The advent calendar my parents
prepare for my sister and me
For the benefit of our international readership, I will present a series of articles about Christmas traditions in Norway. Some of these may be traditions in other countries as well, while others (like Lutefisk) are probably only found in Norway, and even here only among a crazy minority. My goal is to write one of these articles each day until Christmas Eve, thus making this series an example of todays topic: the Advent calendar.
The Advent calendar is, I imagine, known in most countries where Christmas is celebrated. At least the kind you get from the shops, where you open a small door and find a piece of chocolate inside. In Norway, however, we have two varieties which may not be that common elsewhere. The first is the homemade variant of the one with the chocolate. It usually consists of some sort of framwork, to which 24 small gifts can be attached. In the case of a home made calendar, the gifts will usually be a piece of chocolate or candy. We also had a calendar like this in the classroom when I was in school where each pupil (we were 24 in my class, very convenient) would bring a tiny wrapped gift, and then one pupil would be selected to open one each day.
From left: Tøflus, Jens Petrus and orange
Another variety, which is more focused on the countdown than the material side of the calendar, is an orange with 24 dried clove buds inserted in through the skin. This simple and very traditional advent calendar would often be hanging from a ribbon in the window, or something similar, and the idea is simply to remove one clove bud each day, counting down until Christmas.
In addition, there is the TV calendar for children. Essentially, this is a TV series with 24 episodes, usually with the story taking place during advent. According to Wikipedia
, this tradition is found in the Scandinavian countries plus Finland, and was first begun in Sweden in 1960. The classical example of this in Norway is Jul i Skomakergata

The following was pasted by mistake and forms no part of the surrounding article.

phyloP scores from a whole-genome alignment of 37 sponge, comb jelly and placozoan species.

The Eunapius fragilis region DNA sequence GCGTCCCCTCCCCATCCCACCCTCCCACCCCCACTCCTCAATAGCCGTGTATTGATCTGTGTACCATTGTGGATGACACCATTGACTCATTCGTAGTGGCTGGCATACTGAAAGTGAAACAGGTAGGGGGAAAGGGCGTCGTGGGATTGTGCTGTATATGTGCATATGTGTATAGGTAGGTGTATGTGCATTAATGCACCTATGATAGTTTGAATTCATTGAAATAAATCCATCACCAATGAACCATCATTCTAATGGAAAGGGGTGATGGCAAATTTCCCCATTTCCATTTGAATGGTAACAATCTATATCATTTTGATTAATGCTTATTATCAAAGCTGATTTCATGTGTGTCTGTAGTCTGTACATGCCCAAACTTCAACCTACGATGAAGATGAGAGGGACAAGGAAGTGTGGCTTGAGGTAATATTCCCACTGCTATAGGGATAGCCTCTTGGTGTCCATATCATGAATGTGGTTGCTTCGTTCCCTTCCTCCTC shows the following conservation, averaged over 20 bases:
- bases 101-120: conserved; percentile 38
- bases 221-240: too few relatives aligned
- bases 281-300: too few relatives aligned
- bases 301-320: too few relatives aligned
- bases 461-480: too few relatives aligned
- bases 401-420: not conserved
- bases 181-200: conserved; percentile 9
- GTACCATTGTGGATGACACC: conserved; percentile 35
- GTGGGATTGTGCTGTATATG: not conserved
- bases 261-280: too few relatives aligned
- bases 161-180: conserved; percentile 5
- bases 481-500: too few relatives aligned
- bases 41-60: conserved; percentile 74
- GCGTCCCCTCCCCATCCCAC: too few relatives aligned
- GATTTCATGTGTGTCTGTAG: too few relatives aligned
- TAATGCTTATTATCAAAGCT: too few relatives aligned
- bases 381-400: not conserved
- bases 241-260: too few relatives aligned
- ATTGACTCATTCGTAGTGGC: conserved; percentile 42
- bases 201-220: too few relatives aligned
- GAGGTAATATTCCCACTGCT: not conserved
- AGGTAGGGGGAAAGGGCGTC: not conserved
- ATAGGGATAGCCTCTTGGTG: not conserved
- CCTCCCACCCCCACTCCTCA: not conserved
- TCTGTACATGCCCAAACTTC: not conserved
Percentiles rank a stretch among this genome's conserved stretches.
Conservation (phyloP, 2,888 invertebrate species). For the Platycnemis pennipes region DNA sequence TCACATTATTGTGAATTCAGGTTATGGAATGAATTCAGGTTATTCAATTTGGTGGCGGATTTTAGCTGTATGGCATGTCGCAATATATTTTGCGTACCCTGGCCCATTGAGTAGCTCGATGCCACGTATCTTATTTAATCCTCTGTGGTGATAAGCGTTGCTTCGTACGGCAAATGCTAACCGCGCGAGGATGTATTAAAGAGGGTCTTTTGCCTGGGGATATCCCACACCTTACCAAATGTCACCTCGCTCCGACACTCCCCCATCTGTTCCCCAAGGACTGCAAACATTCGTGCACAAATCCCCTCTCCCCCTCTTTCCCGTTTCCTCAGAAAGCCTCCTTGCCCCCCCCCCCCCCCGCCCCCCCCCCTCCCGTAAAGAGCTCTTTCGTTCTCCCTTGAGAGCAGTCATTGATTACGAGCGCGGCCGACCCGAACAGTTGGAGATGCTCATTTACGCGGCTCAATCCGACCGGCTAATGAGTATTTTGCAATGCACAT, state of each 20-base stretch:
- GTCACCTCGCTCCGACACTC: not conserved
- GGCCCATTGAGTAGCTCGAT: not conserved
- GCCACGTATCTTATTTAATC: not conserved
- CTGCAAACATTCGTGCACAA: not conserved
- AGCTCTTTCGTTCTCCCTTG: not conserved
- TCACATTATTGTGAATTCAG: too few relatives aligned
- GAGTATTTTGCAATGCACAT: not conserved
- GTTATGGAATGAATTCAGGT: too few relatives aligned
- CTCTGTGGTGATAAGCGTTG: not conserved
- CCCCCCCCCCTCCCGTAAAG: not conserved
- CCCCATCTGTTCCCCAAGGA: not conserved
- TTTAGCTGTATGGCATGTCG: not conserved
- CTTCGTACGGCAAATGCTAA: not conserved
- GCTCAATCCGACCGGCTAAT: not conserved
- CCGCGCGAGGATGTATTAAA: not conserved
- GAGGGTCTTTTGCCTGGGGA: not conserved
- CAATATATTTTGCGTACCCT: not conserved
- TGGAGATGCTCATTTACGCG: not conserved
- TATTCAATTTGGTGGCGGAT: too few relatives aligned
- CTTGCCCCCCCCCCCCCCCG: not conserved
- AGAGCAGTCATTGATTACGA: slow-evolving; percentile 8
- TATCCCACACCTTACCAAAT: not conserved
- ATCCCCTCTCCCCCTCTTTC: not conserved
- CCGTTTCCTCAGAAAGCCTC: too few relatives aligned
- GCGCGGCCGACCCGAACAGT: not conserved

(Christmas in Shoemaker Street), featuring shoemaker Jens Petrus Andersen, who starts out with 24 pairs of shoes and hands off one each day during advent, and his talking slipper Tøflus, who lives in a drawer, eats parsley and shows Eastern German communist propaganda videos.Jul i Skomakergata
was made in 1979, and has been sent numerous times since then. If I remember correctly, all the different TV advent calendars when we were young were meant to be somewhat educational and/or promoting good values, as is proper for state sponsored children's television. In later years, however, several calendars of a more humorous nature have been made. The classical example of these is The Julekalender
. I quote a synopsis of the plot from wikipedia:
A long time ago, in ancient Trøndelag, the nisses lived merrily in their caves, unknown to the human populace of Trondheim.
One day, the wicked nåsås arrived. The nåsås killed many nisses and drove them out of their caves. The only cave the nåsås missed hid the Den Store Kloke Boken (the big wise book). If nåsås ever possess the Boken, they will discover the secret to increasing tax rate up to 100% and infiltrate all positions of bureaucracy and rule the world.
The good old gammel nok, the surviving leader of the nisse, sent the three bravest nisses, Hansi, Fritz and Günther, on a quest to find the winding key of the play dose, a musical box playing his life-tune. Good old gammel nok warned our heroes of the dangers of the nåsås and gave them the 'Den Store Kloke Boken' to consult for wisdom.
Tomorrow: something else.